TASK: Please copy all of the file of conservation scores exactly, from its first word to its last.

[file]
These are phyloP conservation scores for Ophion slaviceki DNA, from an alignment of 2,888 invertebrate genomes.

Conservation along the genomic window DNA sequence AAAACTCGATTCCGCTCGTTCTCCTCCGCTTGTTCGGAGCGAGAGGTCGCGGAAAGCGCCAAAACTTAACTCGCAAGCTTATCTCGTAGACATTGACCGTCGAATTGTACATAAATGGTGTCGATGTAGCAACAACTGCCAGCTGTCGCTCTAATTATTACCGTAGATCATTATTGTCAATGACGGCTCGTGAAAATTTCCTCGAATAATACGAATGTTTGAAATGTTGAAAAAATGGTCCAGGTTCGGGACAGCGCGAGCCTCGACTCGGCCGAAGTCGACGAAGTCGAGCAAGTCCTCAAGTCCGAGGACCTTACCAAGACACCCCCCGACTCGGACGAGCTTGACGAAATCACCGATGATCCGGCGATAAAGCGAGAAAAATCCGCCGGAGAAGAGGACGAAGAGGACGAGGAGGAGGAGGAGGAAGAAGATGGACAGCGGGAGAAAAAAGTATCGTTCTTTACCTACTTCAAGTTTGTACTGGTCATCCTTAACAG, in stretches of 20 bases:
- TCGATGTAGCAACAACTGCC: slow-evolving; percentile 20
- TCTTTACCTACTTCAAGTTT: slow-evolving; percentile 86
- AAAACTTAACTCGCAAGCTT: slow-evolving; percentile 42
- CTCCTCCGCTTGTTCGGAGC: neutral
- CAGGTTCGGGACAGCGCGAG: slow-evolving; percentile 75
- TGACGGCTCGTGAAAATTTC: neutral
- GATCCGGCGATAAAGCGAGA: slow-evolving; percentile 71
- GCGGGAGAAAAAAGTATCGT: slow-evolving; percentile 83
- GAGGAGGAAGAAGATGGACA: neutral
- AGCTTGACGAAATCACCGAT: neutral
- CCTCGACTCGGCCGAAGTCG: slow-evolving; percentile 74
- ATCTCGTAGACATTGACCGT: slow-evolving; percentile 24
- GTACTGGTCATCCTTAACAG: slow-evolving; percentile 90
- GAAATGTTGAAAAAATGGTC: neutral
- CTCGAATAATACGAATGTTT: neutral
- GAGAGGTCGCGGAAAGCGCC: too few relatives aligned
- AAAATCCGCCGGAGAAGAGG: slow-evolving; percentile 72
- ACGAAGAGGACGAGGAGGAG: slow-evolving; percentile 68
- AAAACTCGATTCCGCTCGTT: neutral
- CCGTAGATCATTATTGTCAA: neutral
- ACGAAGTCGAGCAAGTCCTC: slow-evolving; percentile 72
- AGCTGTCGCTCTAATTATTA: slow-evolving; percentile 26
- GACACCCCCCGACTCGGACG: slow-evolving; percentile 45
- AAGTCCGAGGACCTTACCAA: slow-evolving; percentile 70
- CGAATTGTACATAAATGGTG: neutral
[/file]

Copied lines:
These are phyloP conservation scores for Ophion slaviceki DNA, from an alignment of 2,888 invertebrate genomes.

Conservation along the genomic window DNA sequence AAAACTCGATTCCGCTCGTTCTCCTCCGCTTGTTCGGAGCGAGAGGTCGCGGAAAGCGCCAAAACTTAACTCGCAAGCTTATCTCGTAGACATTGACCGTCGAATTGTACATAAATGGTGTCGATGTAGCAACAACTGCCAGCTGTCGCTCTAATTATTACCGTAGATCATTATTGTCAATGACGGCTCGTGAAAATTTCCTCGAATAATACGAATGTTTGAAATGTTGAAAAAATGGTCCAGGTTCGGGACAGCGCGAGCCTCGACTCGGCCGAAGTCGACGAAGTCGAGCAAGTCCTCAAGTCCGAGGACCTTACCAAGACACCCCCCGACTCGGACGAGCTTGACGAAATCACCGATGATCCGGCGATAAAGCGAGAAAAATCCGCCGGAGAAGAGGACGAAGAGGACGAGGAGGAGGAGGAGGAAGAAGATGGACAGCGGGAGAAAAAAGTATCGTTCTTTACCTACTTCAAGTTTGTACTGGTCATCCTTAACAG, in stretches of 20 bases:
- TCGATGTAGCAACAACTGCC: slow-evolving; percentile 20
- TCTTTACCTACTTCAAGTTT: slow-evolving; percentile 86
- AAAACTTAACTCGCAAGCTT: slow-evolving; percentile 42
- CTCCTCCGCTTGTTCGGAGC: neutral
- CAGGTTCGGGACAGCGCGAG: slow-evolving; percentile 75
- TGACGGCTCGTGAAAATTTC: neutral
- GATCCGGCGATAAAGCGAGA: slow-evolving; percentile 71
- GCGGGAGAAAAAAGTATCGT: slow-evolving; percentile 83
- GAGGAGGAAGAAGATGGACA: neutral
- AGCTTGACGAAATCACCGAT: neutral
- CCTCGACTCGGCCGAAGTCG: slow-evolving; percentile 74
- ATCTCGTAGACATTGACCGT: slow-evolving; percentile 24
- GTACTGGTCATCCTTAACAG: slow-evolving; percentile 90
- GAAATGTTGAAAAAATGGTC: neutral
- CTCGAATAATACGAATGTTT: neutral
- GAGAGGTCGCGGAAAGCGCC: too few relatives aligned
- AAAATCCGCCGGAGAAGAGG: slow-evolving; percentile 72
- ACGAAGAGGACGAGGAGGAG: slow-evolving; percentile 68
- AAAACTCGATTCCGCTCGTT: neutral
- CCGTAGATCATTATTGTCAA: neutral
- ACGAAGTCGAGCAAGTCCTC: slow-evolving; percentile 72
- AGCTGTCGCTCTAATTATTA: slow-evolving; percentile 26
- GACACCCCCCGACTCGGACG: slow-evolving; percentile 45
- AAGTCCGAGGACCTTACCAA: slow-evolving; percentile 70
- CGAATTGTACATAAATGGTG: neutral